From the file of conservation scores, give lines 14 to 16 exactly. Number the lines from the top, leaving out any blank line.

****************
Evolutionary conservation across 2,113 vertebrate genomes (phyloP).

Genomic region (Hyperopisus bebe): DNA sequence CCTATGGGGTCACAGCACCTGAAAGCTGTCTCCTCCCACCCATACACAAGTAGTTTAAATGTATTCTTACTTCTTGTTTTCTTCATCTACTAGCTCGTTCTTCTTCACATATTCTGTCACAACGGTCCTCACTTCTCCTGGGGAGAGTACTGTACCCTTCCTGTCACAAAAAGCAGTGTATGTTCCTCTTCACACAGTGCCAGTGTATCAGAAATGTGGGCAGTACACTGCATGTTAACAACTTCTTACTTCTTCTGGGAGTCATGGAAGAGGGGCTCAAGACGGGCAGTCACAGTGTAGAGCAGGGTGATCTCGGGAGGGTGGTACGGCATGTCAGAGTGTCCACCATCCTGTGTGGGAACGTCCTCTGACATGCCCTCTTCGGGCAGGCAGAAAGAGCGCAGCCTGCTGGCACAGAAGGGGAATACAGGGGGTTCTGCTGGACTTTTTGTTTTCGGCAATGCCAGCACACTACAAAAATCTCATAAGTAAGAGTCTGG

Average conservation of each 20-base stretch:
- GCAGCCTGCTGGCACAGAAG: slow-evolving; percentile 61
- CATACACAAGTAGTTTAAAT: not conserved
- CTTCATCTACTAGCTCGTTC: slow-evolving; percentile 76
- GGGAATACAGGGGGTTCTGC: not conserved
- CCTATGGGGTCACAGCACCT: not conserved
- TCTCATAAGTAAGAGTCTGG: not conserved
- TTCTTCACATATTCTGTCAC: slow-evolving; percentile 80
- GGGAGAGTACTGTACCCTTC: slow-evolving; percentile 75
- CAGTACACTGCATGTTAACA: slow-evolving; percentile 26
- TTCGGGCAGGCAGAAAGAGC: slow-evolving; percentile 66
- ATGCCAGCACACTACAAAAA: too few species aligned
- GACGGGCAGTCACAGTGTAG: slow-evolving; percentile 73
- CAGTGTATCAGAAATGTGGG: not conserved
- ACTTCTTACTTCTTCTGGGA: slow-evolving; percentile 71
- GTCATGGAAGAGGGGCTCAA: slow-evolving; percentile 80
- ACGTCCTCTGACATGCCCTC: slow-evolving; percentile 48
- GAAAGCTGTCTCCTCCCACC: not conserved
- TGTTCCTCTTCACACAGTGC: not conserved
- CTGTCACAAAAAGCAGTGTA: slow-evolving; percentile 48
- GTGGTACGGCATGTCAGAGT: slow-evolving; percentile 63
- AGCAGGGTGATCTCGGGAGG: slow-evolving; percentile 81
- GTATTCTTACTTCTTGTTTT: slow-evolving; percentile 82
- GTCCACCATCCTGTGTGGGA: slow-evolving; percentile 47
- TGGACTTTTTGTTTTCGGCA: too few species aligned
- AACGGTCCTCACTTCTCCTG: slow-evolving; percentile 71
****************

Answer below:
- ATGCCAGCACACTACAAAAA: too few species aligned
- GACGGGCAGTCACAGTGTAG: slow-evolving; percentile 73
- CAGTGTATCAGAAATGTGGG: not conserved